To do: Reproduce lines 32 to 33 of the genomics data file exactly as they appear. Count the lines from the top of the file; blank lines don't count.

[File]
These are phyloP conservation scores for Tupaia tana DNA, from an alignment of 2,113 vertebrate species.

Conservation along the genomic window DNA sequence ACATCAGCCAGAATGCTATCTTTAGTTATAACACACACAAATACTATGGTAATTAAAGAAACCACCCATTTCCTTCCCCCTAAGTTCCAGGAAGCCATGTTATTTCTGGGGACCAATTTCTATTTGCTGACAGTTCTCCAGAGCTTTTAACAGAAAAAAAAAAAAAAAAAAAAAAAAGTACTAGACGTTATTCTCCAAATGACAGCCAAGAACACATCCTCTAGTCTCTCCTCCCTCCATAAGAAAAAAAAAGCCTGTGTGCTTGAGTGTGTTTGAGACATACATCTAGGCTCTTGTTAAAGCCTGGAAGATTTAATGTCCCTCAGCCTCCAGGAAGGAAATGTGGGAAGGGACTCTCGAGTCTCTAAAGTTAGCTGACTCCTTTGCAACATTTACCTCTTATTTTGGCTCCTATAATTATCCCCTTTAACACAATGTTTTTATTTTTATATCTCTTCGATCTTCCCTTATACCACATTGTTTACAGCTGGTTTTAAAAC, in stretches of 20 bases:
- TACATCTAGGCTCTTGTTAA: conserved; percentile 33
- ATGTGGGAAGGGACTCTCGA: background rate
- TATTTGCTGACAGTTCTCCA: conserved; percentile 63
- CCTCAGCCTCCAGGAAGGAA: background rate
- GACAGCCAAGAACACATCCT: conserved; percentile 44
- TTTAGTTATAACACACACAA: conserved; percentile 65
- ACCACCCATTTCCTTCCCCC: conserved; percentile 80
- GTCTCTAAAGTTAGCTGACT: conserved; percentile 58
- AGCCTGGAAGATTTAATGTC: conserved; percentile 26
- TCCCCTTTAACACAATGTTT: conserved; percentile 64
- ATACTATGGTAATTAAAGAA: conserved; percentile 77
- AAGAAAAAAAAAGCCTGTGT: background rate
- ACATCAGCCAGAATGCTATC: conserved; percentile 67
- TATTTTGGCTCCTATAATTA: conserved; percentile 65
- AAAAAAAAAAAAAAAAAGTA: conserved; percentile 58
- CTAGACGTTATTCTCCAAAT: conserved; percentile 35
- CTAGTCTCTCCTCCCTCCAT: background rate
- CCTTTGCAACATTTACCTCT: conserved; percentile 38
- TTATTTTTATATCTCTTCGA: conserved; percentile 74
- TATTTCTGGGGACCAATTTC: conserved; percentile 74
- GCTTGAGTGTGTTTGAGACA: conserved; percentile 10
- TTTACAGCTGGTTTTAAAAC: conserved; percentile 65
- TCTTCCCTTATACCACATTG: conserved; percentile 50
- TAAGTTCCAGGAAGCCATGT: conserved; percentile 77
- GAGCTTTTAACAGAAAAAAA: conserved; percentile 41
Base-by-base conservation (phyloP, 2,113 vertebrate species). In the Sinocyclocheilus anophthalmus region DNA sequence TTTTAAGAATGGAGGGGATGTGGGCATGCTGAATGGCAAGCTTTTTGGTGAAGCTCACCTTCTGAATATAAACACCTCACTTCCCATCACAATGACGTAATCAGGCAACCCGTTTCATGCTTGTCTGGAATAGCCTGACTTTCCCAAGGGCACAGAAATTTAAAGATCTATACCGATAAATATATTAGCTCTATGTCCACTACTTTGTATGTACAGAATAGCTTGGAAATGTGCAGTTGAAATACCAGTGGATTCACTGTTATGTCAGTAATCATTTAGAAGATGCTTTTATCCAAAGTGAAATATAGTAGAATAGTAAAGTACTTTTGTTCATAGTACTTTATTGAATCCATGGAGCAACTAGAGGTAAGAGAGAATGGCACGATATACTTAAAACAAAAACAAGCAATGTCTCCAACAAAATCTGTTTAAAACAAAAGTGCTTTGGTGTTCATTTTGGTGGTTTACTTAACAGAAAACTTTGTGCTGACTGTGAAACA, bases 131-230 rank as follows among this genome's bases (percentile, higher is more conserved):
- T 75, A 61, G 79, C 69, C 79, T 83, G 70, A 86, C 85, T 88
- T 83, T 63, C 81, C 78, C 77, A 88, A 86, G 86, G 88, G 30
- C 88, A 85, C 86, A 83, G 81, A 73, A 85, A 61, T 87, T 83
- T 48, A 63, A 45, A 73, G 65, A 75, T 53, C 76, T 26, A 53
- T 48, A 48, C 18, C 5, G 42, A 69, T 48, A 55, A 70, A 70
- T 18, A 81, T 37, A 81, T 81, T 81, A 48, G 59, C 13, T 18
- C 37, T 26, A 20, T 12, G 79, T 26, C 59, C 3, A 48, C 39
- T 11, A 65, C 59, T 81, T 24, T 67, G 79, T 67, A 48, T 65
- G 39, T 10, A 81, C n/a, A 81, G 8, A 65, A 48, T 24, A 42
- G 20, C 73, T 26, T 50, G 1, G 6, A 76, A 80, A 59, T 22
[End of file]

- T 48, A 63, A 45, A 73, G 65, A 75, T 53, C 76, T 26, A 53
- T 48, A 48, C 18, C 5, G 42, A 69, T 48, A 55, A 70, A 70